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General solution to the wave equation of electromagnetic field

  1. Nov 10, 2014 #1
    Suppose that we have the four-vector potential of the electromagnetic field, [texA^i[/tex]

    The wave equation is given by $$(\frac {1}{c^2} \frac {\partial^2}{\partial t^2}-\nabla^2) A^i=0$$

    Now the solution, for a purely spatial potential vector, is given by

    $$\mathbf{A}(t, \mathbf{x})=\mathbf{a_k} \exp{i(\pm \omega_{\mathbf{k}}t-\mathbf{k}.\mathbf{x}}); \mathbf{k}.\mathbf{a}=0$$

    To find the general solution we write the superposition as

    $$\mathbf{A}(t, \mathbf{x})=\int (\mathbf{f(k)}\exp{i( \omega_{\mathbf{k}}t-\mathbf{k}.\mathbf{x}})+\mathbf{g(k)}\exp{-i( \omega_{\mathbf{k}}t+\mathbf{k}.\mathbf{x}})) \frac {d^3 \mathbf{k}}{(2 \pi)^3}$$

    My question is that where this $$\frac {d^3 \mathbf{k}}{(2 \pi)^3}$$

    comes from? Shouldn't it be $$d^3\mathbf{x}$$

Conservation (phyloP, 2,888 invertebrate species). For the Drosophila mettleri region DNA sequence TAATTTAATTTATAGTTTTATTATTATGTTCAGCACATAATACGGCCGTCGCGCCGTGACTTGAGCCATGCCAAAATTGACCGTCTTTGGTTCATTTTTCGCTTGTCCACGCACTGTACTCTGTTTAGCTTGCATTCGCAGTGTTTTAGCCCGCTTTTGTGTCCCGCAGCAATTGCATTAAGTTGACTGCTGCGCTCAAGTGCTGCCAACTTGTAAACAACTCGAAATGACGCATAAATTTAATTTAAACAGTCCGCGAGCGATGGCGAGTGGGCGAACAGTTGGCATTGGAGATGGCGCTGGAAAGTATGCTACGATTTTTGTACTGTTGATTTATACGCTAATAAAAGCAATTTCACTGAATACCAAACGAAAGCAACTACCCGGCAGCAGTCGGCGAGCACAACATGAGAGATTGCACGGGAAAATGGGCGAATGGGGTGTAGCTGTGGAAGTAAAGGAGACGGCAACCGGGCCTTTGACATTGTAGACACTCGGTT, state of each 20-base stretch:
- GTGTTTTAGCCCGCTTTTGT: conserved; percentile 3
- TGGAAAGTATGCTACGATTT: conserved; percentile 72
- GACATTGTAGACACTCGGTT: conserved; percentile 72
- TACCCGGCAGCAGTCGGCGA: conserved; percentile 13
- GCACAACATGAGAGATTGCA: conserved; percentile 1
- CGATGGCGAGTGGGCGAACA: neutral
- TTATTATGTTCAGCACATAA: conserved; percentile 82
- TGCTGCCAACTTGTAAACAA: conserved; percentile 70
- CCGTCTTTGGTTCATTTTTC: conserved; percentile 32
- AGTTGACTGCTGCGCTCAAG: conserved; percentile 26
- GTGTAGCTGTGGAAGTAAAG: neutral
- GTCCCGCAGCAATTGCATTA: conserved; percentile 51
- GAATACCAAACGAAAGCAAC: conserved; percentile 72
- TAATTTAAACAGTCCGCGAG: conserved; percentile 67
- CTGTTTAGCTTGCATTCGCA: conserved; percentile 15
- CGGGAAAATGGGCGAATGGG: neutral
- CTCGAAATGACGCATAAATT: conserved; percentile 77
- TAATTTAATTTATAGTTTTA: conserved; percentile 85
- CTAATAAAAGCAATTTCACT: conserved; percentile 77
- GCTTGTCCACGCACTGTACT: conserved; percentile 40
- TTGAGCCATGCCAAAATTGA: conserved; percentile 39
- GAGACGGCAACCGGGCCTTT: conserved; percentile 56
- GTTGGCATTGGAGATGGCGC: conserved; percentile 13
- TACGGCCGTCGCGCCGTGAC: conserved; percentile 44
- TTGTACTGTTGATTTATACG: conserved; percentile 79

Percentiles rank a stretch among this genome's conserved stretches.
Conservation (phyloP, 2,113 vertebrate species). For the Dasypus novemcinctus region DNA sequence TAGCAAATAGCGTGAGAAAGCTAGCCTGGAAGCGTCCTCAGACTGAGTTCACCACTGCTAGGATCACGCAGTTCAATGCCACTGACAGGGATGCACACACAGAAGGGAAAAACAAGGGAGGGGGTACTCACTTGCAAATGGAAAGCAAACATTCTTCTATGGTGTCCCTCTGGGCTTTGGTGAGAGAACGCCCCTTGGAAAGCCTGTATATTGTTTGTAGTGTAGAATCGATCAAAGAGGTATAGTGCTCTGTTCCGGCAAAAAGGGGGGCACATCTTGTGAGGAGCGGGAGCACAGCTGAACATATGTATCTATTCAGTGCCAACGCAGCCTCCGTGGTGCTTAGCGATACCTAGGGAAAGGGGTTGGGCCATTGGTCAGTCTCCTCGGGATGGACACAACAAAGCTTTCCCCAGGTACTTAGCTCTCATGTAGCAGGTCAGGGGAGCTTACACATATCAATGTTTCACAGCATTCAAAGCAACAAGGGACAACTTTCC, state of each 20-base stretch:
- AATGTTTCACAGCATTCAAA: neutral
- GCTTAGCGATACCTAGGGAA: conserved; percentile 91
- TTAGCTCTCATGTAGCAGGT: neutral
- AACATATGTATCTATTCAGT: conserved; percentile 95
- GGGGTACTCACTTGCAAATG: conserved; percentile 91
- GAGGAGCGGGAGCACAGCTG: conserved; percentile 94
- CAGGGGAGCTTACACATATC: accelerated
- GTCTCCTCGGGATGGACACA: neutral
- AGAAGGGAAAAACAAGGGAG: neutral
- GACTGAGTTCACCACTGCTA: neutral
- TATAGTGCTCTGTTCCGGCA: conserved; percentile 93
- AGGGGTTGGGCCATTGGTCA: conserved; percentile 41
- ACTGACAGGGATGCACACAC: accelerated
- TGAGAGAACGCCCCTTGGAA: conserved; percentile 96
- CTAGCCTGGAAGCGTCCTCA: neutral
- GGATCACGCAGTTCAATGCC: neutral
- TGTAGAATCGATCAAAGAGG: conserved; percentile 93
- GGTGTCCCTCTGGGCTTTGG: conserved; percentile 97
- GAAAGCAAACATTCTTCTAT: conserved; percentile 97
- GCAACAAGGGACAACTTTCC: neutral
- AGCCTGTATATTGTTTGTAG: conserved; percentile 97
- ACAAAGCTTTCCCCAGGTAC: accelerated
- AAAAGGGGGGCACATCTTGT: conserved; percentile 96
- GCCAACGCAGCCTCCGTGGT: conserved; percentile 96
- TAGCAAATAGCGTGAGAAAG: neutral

2. jcsd
  3. Nov 10, 2014 #2


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    Staff: Mentor

    It comes from the density of states in ##\mathbf{k}##-space. If you were to integrate over ##d^3\mathbf{x}##, you wouldn't get the vector potential as a function of ##\mathbf{x}##, would you?
  4. Nov 10, 2014 #3
    Why we do not say that $$\mathbf{A}(t, \mathbf{x})=\sum_{\mathbf{f(k)}\mathbf{g(k)}} (\mathbf{f(k)}\exp{i( \omega_{\mathbf{k}}t-\mathbf{k}.\mathbf{x}})+\mathbf{g(k)}\exp{-i( \omega_{\mathbf{k}}t+\mathbf{k}.\mathbf{x}})) $$

    Isn't superposition simply given by the above sum? Why and how we transform to the integral?
  5. Nov 10, 2014 #4


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    Science Advisor
    Homework Helper

    Isnt' k a continuous variable? How could you sum after its continuous values?
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